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Identification and functional analysis of the NLP-encoding genes from the phytopathogenic oomycete Phytophthora capsici

Author:
Chen, Xiao-Ren, Huang, Shen-Xin, Zhang, Ye, Sheng, Gui-Lin, Li, Yan-Peng, Zhu, Feng
Source:
Molecular genetics and genomics 2018 v.293 no.4 pp. 931-943
ISSN:
1617-4615
Subject:
Nicotiana benthamiana, Phytophthora capsici, cell death, crops, financial economics, gene expression regulation, hot peppers, pathogenicity, pathogens, phylogeny, phytotoxicity, proteins, pseudogenes, transcription (genetics)
Abstract:
Phytophthora capsici is a hemibiotrophic, phytopathogenic oomycete that infects a wide range of crops, resulting in significant economic losses worldwide. By means of a diverse arsenal of secreted effector proteins, hemibiotrophic pathogens may manipulate plant cell death to establish a successful infection and colonization. In this study, we described the analysis of the gene family encoding necrosis- and ethylene-inducing peptide 1 (Nep1)-like proteins (NLPs) in P. capsici, and identified 39 real NLP genes and 26 NLP pseudogenes. Out of the 65 predicted NLP genes, 48 occur in groups with two or more genes, whereas the remainder appears to be singletons distributed randomly among the genome. Phylogenetic analysis of the 39 real NLPs delineated three groups. Key residues/motif important for the effector activities are degenerated in most NLPs, including the nlp24 peptide consisting of the conserved region I (11-aa immunogenic part) and conserved region II (the heptapeptide GHRHDWE motif) that is important for phytotoxic activity. Transcriptional profiling of eight selected NLP genes indicated that they were differentially expressed during the developmental and plant infection phases of P. capsici. Functional analysis of ten cloned NLPs demonstrated that Pc11951, Pc107869, Pc109174 and Pc118548 were capable of inducing cell death in the Solanaceae, including Nicotiana benthamiana and hot pepper. This study provides an overview of the P. capsici NLP gene family, laying a foundation for further elucidating the pathogenicity mechanism of this devastating pathogen.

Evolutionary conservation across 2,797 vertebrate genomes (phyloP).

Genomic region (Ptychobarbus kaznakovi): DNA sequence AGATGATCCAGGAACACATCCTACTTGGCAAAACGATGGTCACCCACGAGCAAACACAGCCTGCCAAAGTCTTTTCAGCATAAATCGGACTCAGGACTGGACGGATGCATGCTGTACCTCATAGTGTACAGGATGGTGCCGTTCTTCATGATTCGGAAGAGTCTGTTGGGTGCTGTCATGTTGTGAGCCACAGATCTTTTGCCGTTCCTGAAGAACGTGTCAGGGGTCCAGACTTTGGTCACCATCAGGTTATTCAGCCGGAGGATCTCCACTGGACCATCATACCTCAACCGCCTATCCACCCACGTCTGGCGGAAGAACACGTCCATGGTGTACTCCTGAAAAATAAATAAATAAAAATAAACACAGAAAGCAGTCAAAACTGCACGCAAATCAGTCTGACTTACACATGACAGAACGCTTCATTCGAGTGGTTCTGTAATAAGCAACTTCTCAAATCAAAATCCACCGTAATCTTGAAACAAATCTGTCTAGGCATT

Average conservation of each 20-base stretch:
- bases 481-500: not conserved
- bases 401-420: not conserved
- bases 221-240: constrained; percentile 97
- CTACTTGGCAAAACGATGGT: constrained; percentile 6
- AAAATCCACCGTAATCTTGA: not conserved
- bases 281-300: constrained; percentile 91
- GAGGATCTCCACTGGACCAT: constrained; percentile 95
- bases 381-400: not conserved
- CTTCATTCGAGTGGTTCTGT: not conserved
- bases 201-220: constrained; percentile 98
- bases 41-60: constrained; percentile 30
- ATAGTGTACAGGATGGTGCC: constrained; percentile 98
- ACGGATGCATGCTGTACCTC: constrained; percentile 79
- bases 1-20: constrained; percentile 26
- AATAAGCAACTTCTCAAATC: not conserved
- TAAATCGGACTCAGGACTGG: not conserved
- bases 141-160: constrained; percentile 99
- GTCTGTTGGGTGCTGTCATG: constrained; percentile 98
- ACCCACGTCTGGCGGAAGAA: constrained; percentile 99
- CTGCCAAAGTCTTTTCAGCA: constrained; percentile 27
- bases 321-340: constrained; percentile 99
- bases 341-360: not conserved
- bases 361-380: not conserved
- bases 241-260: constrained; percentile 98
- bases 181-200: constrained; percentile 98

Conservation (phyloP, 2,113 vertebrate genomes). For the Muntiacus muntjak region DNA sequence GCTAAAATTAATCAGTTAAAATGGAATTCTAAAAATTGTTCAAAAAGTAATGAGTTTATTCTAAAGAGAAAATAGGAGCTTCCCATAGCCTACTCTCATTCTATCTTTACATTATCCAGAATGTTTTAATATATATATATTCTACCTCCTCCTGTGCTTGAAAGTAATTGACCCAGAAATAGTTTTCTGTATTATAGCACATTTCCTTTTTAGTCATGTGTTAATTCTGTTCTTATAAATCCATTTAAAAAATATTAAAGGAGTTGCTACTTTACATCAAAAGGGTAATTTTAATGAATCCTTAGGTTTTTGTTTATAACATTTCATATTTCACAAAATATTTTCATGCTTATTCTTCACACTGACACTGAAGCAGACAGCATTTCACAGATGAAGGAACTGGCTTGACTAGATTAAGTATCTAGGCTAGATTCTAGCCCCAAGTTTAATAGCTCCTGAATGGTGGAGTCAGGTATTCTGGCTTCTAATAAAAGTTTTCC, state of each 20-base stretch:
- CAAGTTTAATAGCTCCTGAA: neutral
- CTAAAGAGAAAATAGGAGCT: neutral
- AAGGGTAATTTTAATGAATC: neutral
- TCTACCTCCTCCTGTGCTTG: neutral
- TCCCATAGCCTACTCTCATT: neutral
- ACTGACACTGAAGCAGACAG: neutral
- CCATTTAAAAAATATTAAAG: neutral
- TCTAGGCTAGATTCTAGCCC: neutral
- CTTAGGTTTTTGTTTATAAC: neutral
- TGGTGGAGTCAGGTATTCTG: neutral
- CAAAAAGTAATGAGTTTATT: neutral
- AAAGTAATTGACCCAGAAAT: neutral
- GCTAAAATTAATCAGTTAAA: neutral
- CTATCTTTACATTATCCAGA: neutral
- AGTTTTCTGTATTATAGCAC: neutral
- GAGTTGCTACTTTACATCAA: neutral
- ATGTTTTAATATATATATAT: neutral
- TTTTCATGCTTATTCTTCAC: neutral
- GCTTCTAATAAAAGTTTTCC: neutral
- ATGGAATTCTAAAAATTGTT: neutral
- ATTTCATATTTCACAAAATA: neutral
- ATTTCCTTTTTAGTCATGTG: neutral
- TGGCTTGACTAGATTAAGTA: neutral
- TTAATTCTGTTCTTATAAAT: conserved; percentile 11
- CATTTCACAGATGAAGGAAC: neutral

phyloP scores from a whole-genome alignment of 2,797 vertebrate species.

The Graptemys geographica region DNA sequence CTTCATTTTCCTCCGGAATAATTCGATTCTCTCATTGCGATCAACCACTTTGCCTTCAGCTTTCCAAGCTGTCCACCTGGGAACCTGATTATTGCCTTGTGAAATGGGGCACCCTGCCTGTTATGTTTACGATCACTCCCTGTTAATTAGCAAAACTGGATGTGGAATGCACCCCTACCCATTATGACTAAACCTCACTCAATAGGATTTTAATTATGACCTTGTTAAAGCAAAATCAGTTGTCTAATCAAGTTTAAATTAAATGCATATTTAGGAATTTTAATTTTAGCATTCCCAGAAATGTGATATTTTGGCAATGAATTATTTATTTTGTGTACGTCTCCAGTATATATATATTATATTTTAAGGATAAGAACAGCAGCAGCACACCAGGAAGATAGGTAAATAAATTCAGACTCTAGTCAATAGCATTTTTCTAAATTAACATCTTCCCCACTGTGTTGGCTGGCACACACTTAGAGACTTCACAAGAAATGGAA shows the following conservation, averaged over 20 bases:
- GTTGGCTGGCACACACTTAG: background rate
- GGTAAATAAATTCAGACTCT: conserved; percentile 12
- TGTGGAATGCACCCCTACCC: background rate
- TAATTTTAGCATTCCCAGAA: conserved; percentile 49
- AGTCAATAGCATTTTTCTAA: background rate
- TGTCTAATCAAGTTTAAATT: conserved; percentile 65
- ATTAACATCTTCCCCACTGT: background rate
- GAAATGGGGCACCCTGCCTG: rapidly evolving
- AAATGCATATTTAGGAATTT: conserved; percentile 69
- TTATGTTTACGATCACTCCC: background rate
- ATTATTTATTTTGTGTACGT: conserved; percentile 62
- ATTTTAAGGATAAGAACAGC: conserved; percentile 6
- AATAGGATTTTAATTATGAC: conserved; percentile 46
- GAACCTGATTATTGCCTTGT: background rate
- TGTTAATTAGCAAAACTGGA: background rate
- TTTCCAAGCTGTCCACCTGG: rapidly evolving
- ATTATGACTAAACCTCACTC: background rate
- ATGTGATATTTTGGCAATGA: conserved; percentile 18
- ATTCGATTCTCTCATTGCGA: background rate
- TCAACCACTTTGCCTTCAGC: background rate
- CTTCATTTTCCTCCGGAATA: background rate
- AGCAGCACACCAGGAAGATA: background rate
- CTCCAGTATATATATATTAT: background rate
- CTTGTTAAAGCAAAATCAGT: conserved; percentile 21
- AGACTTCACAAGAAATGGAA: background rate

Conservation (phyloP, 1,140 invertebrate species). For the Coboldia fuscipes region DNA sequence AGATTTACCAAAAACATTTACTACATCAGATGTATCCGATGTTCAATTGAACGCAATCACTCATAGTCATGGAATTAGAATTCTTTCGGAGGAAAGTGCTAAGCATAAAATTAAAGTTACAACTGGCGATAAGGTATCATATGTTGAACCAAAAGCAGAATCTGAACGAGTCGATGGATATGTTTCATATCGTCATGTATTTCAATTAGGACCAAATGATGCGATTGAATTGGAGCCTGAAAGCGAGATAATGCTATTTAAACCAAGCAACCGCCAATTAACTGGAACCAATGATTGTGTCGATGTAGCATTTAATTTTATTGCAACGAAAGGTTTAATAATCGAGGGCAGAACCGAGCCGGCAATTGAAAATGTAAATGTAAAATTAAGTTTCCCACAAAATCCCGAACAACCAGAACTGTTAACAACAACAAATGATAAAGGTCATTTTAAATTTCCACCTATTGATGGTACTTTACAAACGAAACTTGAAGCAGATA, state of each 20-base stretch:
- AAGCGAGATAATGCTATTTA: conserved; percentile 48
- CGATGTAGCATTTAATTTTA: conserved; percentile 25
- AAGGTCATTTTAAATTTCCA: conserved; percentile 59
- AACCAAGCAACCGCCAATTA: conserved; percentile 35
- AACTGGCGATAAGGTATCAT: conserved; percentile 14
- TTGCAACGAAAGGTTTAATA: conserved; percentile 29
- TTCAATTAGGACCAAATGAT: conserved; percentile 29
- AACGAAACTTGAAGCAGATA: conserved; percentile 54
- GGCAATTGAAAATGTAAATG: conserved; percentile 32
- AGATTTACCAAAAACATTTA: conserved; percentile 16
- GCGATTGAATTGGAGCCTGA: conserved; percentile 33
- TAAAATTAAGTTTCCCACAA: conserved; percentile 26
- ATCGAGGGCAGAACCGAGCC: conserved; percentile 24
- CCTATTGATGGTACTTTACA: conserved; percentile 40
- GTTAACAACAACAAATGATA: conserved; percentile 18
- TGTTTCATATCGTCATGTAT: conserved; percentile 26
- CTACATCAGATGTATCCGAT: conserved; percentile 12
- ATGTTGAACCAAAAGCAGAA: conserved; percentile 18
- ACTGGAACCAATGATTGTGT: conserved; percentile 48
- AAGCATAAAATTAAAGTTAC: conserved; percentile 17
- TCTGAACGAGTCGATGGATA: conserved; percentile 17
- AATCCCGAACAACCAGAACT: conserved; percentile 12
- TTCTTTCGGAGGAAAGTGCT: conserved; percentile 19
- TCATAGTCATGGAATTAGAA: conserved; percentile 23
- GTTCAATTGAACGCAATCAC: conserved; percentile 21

Agid:
6010412